Healthy Coastal Ecosystems
The United States manages millions of square miles of coastal territories that contain diverse and productive ecosystems. These ecosystems span from the tropics to the Arctic and support a variety of recreational, commercial and subsistence activities. More than four million acres of coral reefs serve as vital economic and biodiversity hotspots in the Atlantic, Caribbean, Gulf of Mexico and Pacific. More than 88,569 square miles of coastal wetlands provide nurseries for more than half of our commercially harvested fish species and refuges for 75 percent of all our migratory birds and waterfowl. In addition, there are the countless miles of beaches and bluffs, sea grass beds, oyster reefs and tidal flats, which have long made our coasts popular places to live and visit. Therefore, healthy coastal ecosystems, sustained by their surrounding watersheds, are the foundation of life along the coast.
Keeping coastal ecosystems healthy is a challenge because of the diversity of stressors each system faces. This is further complicated because ecosystems do not adhere to traditional political boundaries. Responsible management of these systems requires new kinds of thinking and actions, often termed ecosystem-based management. Ecosystem-based approaches require unprecedented levels of coordination among federal, state and local jurisdictions and the active engagement of the people who live, work and play along our coasts. They also require understanding of the characteristics of species, landscapes and their interactions within each ecosystem.
Healthy Coastal Ecosystem Goals as defined by the 2014-2017 Strategic Plan
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- Develop and calibrate new standards, measures and indicators of ecosystem sustainability
- Identify critical uncertainties that impede progress toward achieving sustainability of ecosystems and the goods and services they provide.
- Dynamic ecological systems provide a wide range of ecological, economic and societal services and are more resilient to change.
- Greater public stewardship leads to participatory decision-making and collaborative ecosystem-based management decisions.
- Stakeholders have access to data, models, policy information and training that support ecosystem-based planning, decision-making and management approaches.
- Baseline data, standards, methodologies and indicators are developed to assess the health of ecosystems and watersheds.
- Residents, resource managers, businesses and industries understand the effects of human activities and environmental changes on coastal resources.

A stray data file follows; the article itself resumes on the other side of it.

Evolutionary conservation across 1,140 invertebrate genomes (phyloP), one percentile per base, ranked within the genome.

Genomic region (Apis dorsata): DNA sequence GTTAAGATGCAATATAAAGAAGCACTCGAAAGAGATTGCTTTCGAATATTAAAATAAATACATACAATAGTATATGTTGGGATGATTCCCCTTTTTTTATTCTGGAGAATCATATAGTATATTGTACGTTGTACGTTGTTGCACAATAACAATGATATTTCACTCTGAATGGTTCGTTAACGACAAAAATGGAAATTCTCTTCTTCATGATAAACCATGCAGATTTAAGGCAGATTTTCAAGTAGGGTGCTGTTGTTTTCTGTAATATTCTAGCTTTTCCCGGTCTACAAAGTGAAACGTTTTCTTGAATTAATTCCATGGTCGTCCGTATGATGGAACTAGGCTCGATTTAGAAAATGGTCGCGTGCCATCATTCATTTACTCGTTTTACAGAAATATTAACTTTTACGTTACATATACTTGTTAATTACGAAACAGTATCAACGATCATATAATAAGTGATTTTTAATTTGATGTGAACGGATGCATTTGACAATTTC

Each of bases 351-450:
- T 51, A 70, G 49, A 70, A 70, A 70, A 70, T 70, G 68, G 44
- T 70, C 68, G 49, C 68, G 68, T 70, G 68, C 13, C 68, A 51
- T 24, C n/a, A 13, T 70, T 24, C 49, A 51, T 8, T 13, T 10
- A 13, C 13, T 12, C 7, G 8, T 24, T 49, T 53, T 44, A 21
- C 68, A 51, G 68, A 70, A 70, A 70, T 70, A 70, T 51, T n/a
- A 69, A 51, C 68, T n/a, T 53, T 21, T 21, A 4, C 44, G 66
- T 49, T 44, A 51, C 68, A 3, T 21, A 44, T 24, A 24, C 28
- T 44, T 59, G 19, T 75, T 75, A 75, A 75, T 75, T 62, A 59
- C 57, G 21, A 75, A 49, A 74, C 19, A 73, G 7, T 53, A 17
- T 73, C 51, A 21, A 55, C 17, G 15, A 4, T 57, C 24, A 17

- Resource managers have an understanding of the policies that apply to coastal protected species.
- Methodologies are used to evaluate a range of practical ecosystem-based management approaches for planning and adapt to future management needs.
- Resource managers apply ecosystem-based management principles when making decisions.
- Resource managers incorporate laws and policies to facilitate and implement ecosystem-based management.
- Residents, resource managers and businesses integrate social, natural and physical science when managing resources and work with all sectors in the decision-making process.
- Residents, resource managers and businesses understand the importance of the benefits provided by preserving non-degraded ecosystems.
- Residents, resource managers and businesses understand the threats to ecosystems and the consequences of degraded ecosystems.
- Scientists develop technologies and approaches to restore degraded ecosystems.
- Resource managers set realistic and prioritized goals to protect, enhance and restore habitats by incorporating scientific information and public input.
- Resource managers, businesses and residents adopt innovative approaches and technologies to maintain or improve the function of ecosystems.
- Habitats are protected, enhanced or restored.
- Degraded ecosystem function and productivity are restored.
1) Number of Sea Grant tools, technologies and information services that are used by our partners/customers to improve ecosystem-based management.
2) Number of ecosystem-based approaches used to manage land, water and living resources in coastal areas as a result of Sea Grant activities.
3) Number of acres of coastal habitat protected, enhanced or restored as a result of Sea Grant activities.